ffmpeg to convert MP4 files to MKV files with the libx265 video codec

When working with video files, there are times when you need to convert them from one format to another or modify them in some other way. One of the most popular tools for this is ffmpeg. This command-line tool can do a lot of things related to video processing, including conversion, resizing, cropping, and more. In this blog post, we will explain a script that uses ffmpeg to convert MP4 files to MKV files with the libx265 video codec.

The Script:

Here’s the script that we will be explaining:

for FILE in *.mp4; do
  echo -e "Processing video '\e[32m$FILE\e[0m'";
  ffmpeg -i "${FILE}" -analyzeduration 2147483647 -probesize 2147483647 -c:v libx265 -an -x265-params crf=0 "${FILE%.mp4}.mkv";

Let’s break this script down line by line to understand what it does.

for FILE in *.mp4; do

This line starts a loop that goes through all the files in the current directory that have the “.mp4” extension. The loop will execute the commands inside the “do” and “done” keywords for each file that matches this pattern.

echo -e "Processing video '\e[32m$FILE\e[0m'";

This line uses the “echo” command to print a message to the console. The message includes the file’s name being processed, which is stored in the $FILE variable. The “\e[32m” and “\e[0m” are escape sequences that change the color of the text to green. This is just a way to make the message more visually appealing.

ffmpeg -i "${FILE}" -analyzeduration 2147483647 -probesize 2147483647 -c:v libx265 -an -x265-params crf=0 "${FILE%.mp4}.mkv";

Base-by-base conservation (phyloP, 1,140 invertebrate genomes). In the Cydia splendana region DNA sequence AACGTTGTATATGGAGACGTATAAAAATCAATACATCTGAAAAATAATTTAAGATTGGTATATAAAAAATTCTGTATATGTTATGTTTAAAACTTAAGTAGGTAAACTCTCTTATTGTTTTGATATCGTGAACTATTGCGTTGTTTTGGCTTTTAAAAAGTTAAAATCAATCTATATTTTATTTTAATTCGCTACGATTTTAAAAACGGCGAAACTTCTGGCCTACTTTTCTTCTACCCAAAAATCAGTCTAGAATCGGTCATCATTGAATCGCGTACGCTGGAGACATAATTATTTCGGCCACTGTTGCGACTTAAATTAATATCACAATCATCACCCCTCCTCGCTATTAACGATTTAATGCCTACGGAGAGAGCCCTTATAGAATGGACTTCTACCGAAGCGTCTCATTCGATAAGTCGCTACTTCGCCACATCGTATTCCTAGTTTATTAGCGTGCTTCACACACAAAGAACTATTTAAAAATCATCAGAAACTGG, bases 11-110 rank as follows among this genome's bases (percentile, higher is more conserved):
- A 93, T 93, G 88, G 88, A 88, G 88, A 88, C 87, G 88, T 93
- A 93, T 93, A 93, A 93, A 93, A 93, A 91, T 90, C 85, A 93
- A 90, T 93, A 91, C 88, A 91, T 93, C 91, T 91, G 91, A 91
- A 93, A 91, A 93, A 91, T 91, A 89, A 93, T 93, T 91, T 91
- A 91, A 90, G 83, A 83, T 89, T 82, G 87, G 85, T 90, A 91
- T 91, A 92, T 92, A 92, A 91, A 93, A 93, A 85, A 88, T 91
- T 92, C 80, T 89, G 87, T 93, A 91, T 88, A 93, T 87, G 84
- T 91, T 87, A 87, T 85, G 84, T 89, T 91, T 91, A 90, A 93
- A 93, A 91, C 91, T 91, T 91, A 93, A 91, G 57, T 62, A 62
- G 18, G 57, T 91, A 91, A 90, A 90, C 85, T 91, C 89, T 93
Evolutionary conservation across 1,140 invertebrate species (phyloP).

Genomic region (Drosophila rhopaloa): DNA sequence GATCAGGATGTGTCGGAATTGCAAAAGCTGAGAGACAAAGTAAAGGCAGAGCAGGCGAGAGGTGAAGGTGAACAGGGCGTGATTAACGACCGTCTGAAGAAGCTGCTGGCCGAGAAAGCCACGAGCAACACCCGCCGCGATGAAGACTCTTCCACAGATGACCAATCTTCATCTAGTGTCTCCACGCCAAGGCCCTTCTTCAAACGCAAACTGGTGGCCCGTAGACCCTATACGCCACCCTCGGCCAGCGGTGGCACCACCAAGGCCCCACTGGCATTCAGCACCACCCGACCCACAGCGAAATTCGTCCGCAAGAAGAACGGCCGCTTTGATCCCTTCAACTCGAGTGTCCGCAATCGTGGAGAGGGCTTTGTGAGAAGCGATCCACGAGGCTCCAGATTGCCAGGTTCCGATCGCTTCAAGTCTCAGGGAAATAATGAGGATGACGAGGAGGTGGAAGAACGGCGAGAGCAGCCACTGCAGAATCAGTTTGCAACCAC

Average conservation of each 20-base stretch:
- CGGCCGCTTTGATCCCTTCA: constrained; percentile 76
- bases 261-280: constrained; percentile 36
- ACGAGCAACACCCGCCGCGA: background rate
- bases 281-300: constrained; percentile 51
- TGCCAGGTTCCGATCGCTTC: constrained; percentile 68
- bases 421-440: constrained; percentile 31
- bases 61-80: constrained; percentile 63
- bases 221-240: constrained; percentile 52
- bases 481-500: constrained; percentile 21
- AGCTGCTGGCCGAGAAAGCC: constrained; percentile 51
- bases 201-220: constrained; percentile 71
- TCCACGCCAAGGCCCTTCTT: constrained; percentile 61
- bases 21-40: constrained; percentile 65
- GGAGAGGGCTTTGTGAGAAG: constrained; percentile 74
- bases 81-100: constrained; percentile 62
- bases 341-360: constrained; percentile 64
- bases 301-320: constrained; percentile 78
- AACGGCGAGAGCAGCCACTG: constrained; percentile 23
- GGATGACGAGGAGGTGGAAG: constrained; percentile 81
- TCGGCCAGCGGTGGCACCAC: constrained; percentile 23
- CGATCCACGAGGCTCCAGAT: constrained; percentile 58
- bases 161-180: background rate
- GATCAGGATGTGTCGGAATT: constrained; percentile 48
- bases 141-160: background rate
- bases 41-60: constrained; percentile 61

This line runs the ffmpeg command to convert the current file from MP4 to MKV format using the libx265 video codec. Let’s break down each of the options:

  • “-i ${FILE}” specifies the input file. “${FILE}” is the name of the file being processed, which is stored in the $FILE variable.
  • “-analyzeduration 2147483647” and “-probesize 2147483647” are options that tell ffmpeg to analyze the entire file before starting the conversion process. This can help avoid some issues that can occur when processing large files.
  • “-c:v libx265” specifies the video codec for the output file. libx265 is a popular video codec that provides good quality at a smaller file size.
  • “-an” specifies that there should be no audio in the output file.
  • “-x265-params crf=0” sets the quality level for the video. A value of 0 means lossless compression, which is the highest quality possible.
  • “${FILE%.mp4}.mkv” specifies the name of the output file. “${FILE%.mp4}” removes the “.mp4” extension from the input file name, and “.mkv” adds the “.mkv” extension to the end.


The script we’ve just explained is a simple example of how you can use ffmpeg to convert MP4 files to MKV files with the libx265 video codec. It uses a loop to process all the files in the current directory that match the “.mp4” pattern. The script also prints a message to the console for each file

Compiling ffmpeg with NVIDIA GPU Hardware Acceleration on Ubuntu 20.04LTS

Please note that the following commands were executed on a system that already had CUDA support so we might be missing a step or two to enable NVIDIA CUDA support.

Install necessary packages

sudo apt-get install build-essential yasm cmake libtool libc6 libc6-dev unzip wget libnuma1 libnuma-dev nvidia-cuda-toolkit;

Clone and install ffnvcodec

git clone https://git.videolan.org/git/ffmpeg/nv-codec-headers.git;
cd nv-codec-headers;
sudo make install;
cd -;

Clone and compile FFmpeg’s public GIT repository with NVIDIA GPU hardware acceleration

git clone https://git.ffmpeg.org/ffmpeg.git ffmpeg/;
cd ffmpeg;
./configure --enable-nonfree --enable-cuda-nvcc --enable-libnpp --extra-cflags=-I/usr/local/cuda/include --extra-ldflags=-L/usr/local/cuda/lib64 --disable-static --enable-shared;
make -j 8;
sudo make install;


After performing the above steps, we were able to process media using ffmpeg without stressing our CPU! The workload was transferred to the GPU!

FFmpeg tiny cheat sheet

We assume that the user has set the video filename to the variable named $video in the following commands.